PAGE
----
Find the time – or make it

It often seems like we don’t have any time to work, especially distraction free time. However, it’s vital. You might have to tell the kids to go play, feed the cat so she doesn’t pester you, etc. Self discipline is helpful here. Surfing the web when you are supposed to be writing really makes a novel take longer to write, just ask me.
However, even well spent half hour, can be really productive. If you can’t set time aside, work when you can – twenty minutes during a child’s nap, fifteen while the dog is running at the park, an idea jotted down on a notebook while waiting in line at the bank, etc. Get up a little earlier if you have to. Small efforts over time add up. I wrote a novel, at work, between calls.
Treat your creativity and enthusiasm like a finite resource

I mentioned this already but it bears repeating. Don’t pour your enthusiasm into too many projects at once. Focus on a couple of things at a time. This includes things like gaming, social media and work, so balance carefully. If I want to really focus on my next novel, for instance, I’ll cut back on blogging and gaming. That way those mental resources aren’t under so much strain.
Limit brainstorming

This might seem to fly in the face of other advice you’ve read. Ideas are great, vital really, but don’t keep generating them endlessly. If you do, you can feel like you are accomplishing a lot. “Look at all these lists I made,” you may say to yourself. “I’m really making progress.” But, and this is a big “but,” you need to follow through with one of them eventually. Even the best idea means ABSOLUTELY NOTHING unless you follow through.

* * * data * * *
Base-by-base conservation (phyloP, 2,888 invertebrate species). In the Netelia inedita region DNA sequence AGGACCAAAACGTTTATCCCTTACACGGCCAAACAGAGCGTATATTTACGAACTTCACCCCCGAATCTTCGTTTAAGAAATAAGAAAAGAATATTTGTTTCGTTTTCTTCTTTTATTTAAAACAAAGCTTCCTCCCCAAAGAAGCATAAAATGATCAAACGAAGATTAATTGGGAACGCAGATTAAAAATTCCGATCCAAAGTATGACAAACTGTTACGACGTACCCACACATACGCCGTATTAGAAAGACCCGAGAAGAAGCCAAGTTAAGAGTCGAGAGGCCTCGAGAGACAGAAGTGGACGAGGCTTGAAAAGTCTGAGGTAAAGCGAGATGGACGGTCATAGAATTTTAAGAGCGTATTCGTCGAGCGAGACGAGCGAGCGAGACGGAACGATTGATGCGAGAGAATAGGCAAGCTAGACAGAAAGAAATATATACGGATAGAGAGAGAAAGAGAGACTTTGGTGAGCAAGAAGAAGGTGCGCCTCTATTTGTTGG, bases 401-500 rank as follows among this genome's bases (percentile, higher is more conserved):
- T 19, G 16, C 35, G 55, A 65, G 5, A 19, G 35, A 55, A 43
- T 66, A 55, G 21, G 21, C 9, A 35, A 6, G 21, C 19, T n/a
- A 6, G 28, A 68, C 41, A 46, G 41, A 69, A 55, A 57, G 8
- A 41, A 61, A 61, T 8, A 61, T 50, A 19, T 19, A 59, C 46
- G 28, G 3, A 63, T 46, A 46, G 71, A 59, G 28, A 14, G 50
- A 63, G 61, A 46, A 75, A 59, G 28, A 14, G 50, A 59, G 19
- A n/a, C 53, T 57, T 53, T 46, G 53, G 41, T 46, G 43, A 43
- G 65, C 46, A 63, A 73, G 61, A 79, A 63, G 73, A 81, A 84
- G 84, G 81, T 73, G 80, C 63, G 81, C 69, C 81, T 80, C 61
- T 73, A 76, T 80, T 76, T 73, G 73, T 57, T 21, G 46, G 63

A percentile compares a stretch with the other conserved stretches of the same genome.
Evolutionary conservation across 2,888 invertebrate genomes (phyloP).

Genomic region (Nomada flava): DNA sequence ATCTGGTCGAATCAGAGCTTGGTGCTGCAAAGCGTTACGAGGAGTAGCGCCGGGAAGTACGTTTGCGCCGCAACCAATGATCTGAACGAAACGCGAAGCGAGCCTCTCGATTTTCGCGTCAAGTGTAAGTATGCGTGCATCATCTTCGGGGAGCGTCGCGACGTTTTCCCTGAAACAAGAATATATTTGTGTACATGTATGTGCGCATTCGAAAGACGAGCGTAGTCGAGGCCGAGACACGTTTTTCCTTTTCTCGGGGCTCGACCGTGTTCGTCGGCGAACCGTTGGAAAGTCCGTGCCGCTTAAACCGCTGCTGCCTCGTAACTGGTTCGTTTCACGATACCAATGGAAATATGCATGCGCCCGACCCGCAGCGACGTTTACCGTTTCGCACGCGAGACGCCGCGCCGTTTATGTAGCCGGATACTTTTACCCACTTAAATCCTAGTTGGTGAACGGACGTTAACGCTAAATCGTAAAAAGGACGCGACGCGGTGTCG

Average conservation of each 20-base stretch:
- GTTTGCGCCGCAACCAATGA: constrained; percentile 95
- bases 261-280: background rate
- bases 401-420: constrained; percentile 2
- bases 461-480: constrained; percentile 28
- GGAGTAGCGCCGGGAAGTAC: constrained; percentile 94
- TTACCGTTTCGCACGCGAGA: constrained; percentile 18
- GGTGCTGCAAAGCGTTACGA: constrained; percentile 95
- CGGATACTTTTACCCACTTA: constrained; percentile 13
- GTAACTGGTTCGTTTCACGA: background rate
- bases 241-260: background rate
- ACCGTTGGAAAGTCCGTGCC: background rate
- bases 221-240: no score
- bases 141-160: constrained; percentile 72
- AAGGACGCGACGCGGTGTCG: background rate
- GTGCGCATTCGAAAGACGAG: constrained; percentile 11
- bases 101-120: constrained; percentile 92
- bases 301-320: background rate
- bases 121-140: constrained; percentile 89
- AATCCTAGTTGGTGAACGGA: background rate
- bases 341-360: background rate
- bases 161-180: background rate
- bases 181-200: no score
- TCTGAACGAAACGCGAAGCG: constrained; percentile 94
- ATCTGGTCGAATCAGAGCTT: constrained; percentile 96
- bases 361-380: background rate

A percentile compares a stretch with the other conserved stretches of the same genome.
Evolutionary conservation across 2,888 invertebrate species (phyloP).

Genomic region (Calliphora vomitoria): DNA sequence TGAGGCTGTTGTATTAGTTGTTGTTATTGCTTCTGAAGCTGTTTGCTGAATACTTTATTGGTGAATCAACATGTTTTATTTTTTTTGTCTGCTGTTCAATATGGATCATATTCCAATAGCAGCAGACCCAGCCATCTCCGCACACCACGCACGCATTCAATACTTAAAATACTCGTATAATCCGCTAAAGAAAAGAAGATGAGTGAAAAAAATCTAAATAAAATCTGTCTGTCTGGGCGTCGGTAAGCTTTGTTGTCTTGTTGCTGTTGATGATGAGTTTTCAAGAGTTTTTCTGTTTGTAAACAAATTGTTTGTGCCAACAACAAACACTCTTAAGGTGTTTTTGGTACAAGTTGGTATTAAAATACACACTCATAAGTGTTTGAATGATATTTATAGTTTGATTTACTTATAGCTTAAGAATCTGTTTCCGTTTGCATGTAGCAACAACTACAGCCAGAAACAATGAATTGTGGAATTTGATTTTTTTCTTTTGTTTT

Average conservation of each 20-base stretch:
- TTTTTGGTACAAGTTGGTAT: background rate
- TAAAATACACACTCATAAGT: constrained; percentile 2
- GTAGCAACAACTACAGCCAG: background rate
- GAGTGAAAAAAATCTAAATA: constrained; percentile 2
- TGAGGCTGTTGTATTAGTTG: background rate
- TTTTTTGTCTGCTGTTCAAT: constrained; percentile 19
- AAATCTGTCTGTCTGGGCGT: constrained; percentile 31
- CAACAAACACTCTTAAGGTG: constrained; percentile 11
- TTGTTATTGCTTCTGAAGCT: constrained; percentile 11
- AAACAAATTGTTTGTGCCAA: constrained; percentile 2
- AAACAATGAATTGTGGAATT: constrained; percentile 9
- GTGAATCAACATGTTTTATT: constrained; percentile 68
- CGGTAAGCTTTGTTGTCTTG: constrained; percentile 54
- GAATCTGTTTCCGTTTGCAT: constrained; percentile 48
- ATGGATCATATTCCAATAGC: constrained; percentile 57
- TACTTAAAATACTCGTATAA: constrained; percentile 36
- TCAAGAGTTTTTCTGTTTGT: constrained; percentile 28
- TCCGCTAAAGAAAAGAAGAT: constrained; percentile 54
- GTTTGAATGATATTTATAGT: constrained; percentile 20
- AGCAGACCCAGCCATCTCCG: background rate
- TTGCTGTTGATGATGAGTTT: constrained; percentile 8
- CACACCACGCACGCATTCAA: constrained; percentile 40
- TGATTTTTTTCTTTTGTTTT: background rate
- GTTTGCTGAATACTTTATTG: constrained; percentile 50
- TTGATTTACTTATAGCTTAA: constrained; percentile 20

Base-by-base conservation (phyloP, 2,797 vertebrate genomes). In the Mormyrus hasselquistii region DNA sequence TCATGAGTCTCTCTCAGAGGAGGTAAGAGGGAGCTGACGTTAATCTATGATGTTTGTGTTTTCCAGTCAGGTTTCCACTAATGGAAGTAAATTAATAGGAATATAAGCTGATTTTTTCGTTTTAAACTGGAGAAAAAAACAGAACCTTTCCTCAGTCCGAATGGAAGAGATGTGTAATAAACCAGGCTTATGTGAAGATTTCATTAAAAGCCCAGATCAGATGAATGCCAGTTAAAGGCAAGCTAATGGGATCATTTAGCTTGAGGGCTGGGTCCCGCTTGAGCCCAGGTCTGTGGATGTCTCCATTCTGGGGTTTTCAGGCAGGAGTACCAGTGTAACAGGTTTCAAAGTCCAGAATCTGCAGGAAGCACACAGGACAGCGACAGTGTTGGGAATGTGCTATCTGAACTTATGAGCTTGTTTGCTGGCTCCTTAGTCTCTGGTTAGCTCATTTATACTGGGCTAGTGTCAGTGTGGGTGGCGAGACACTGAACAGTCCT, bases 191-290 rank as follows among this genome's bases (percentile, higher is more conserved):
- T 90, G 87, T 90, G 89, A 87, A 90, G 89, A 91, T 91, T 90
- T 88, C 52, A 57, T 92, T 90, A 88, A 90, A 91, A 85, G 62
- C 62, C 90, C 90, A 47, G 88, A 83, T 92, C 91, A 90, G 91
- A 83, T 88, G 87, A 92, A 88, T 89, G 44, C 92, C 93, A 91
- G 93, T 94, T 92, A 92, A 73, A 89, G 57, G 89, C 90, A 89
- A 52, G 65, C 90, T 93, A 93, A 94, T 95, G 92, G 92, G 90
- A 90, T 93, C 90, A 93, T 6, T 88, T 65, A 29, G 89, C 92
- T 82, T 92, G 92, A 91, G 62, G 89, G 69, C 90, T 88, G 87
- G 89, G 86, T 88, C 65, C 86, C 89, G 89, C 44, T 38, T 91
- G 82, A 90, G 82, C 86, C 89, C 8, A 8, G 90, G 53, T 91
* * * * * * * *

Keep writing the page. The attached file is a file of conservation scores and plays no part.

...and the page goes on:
Don’t talk about your work!

Mention it once in a while if you need, but don’t get into in depth discussions. I’ve found that the more I talk about my latest project, I use up the energy I have to finish it. Everything I have goes into talking about the project so I don’t actually work as much on it. I get tired of the subject faster, I lose enthusiasm. If I stay quiet about it, all that desire to share my project and what’s going on with it gets channeled into the project itself. I get done faster.

Keep going – no matter what

Even when you aren’t feeling creative, don’t quit. If you are writing a novel, try to write at least a few sentences. It may turn into more, it may not, but at least you did something. If you are fixing a car, try to turn at least one bolt. You’ll probably end up doing more. In the meantime, you’ll be developing a good habit. Persistence is more important than talent, every time.

Bonus tips for authors: